The Fresh Loaf

News & Information for Amateur Bakers and Artisan Bread Enthusiasts

Cinnamon Raisin Swirl Bread

sharonj1961's picture

Cinnamon Raisin Swirl Bread

I am a newbie bread baker and have been working to perfect Peter Reinhart's Cinnamon Swirl Raisin bread.  Although the taste is great, it never fails that after the bread is baked, there is a big air gap inside and at the top of the loaf.  I've tried rolling the dough tighter once I sprinkle on the cinnamon / sugar mixture on and have even rolled the formed loaf back and forth on the floured surface thinking that it would compress the layers together.  Still fairly large gaps.  What am I doing wrong ??

breadmantalking's picture

There are potentially a couple of reasons you are getting the air gaps. It could be you use too much yeast and the bread rises too quickly, especially the 'bounce' it gets when you put it in the oven. This is like a pita bread that puffs open in a very hot oven. Or it could be it rises too long and the air is trapped in the bread forming bubbles. Either way you can alleviate the problem by slashing the bread (about 1/4 in. deep) just before placing in the oven. Slash the bread quickly and use a very sharp knife so the dough is cut and not torn. Also, if the dough is torn you run the risk of letting ALL the gas out, deflating the bread entirely and producing a brick. The slashing will release the gas, and also not allow gas to be trapped under the surface while baking. Let me know how it turns out.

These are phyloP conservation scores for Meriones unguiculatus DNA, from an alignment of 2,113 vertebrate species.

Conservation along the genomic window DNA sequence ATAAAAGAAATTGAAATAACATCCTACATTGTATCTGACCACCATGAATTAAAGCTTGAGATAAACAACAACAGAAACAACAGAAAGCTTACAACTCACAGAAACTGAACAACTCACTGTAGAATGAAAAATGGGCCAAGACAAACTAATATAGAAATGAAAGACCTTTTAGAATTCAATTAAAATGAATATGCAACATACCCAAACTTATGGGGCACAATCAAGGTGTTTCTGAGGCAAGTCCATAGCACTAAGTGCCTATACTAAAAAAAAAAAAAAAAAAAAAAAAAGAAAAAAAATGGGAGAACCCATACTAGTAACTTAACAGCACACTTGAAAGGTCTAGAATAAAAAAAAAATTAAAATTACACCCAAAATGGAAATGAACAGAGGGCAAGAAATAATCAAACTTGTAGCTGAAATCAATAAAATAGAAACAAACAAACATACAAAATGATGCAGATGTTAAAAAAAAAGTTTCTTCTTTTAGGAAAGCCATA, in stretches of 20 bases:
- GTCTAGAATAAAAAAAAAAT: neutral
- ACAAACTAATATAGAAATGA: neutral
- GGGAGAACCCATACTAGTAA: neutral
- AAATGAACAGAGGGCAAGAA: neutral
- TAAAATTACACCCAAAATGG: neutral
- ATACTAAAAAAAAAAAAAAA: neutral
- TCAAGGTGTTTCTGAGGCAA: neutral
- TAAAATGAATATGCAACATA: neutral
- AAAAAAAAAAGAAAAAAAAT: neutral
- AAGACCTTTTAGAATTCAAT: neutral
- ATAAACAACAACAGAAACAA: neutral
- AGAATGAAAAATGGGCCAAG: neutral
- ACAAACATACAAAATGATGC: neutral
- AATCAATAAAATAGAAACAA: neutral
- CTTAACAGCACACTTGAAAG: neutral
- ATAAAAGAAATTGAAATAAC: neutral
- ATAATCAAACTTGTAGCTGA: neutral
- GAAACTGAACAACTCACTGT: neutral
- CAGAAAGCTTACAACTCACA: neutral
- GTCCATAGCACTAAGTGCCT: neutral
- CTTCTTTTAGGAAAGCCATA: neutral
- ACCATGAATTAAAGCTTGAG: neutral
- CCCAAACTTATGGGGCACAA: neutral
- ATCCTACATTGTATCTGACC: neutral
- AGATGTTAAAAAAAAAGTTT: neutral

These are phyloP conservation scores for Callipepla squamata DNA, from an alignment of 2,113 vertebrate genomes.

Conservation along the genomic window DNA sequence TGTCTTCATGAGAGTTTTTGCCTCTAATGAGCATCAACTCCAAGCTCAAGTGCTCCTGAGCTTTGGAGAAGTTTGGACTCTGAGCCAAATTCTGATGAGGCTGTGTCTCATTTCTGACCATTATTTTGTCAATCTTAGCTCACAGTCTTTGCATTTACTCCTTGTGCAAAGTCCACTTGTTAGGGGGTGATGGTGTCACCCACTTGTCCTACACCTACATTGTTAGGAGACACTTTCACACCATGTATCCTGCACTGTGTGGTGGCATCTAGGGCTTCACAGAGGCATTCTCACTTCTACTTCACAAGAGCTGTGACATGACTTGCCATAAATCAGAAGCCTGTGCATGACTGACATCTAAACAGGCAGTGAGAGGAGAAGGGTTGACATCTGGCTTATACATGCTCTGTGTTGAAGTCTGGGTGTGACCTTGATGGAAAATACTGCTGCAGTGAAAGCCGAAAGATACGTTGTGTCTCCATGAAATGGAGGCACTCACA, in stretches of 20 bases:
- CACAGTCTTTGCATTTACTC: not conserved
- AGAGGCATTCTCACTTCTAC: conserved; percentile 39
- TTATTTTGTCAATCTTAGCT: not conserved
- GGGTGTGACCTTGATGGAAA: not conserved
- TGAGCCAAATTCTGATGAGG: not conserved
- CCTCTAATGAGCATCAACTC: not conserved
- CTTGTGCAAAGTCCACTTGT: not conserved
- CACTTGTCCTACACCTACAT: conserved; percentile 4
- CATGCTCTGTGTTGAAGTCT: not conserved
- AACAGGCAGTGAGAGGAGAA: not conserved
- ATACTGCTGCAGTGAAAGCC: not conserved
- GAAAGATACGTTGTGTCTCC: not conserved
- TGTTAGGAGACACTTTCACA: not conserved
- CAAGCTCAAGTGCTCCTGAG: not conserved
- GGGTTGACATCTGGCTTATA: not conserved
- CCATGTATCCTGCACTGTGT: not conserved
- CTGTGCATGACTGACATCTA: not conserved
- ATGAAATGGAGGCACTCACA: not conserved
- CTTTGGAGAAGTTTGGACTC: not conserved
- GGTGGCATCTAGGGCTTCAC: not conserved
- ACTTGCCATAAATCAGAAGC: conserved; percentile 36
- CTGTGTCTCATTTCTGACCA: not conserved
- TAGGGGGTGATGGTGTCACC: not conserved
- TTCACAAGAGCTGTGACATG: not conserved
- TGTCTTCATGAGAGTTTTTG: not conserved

David at:

supersonix's picture

is to spray and mist the dough with water both before and after adding the cinnamon sugar layer.  I find the wetter the sugar layer is, it adheres better to the top layer of the dough, thus preventing the air gap.  Hope that helps!

pmccool's picture

paint the dough with a lightly beaten egg white before spreading the cinnamon sugar.  The egg white acts as a glue, binding the cinnamon sugar in place and is entirely invisible in the finished bread.


wwiiggggiinnss's picture
wwiiggggiinnss (not verified)

I had this problem with a different bread (PeterR's potato rosemary).

The solution: Make sure the bread proofed seam-side down (upside down), and bake it right side up.

Not sure why this solves the problem, but maybe yeast gases bubble to the top of the loaf (because of inadequate mixing) and are trapped by the tight outer skin (and baking it as such just expands the gas bubble)?

(It's certainly a disappointment to think you've achieved major oven spring when all you've done is made a balloon!)

RachelJ's picture

Could you post the recipe and see if anyone else has this problem?

Cooking_1st Love's picture
Cooking_1st Love

I was wondering if it wasn't much trouble if you could post the recipe if you really don't mind I would be so greatful. Thank you!!!

sharonj1961's picture

Thanks so much to all who responded with great suggestions.  I am most intrigued by the idea of turning the proofed loaf upside down before baking.  But I also think I might be over-proofing the formed loaf.  (I seem to be obsessed with watching the dough grow and grow before my eyes.)  Since this recipe makes two loaves, I will try the upside down method and the moistening of the dough before and after adding the cinnamon / sugar filling.  Below is the recipe I am using: 


Makes 2 Loaves

 3.5 Cups        (16 oz.)  Unbleached Bread Flour

 4 Tsp              (.66 oz)  Granulated Sugar

 1 ¼ Tsp          (.31 oz.) Salt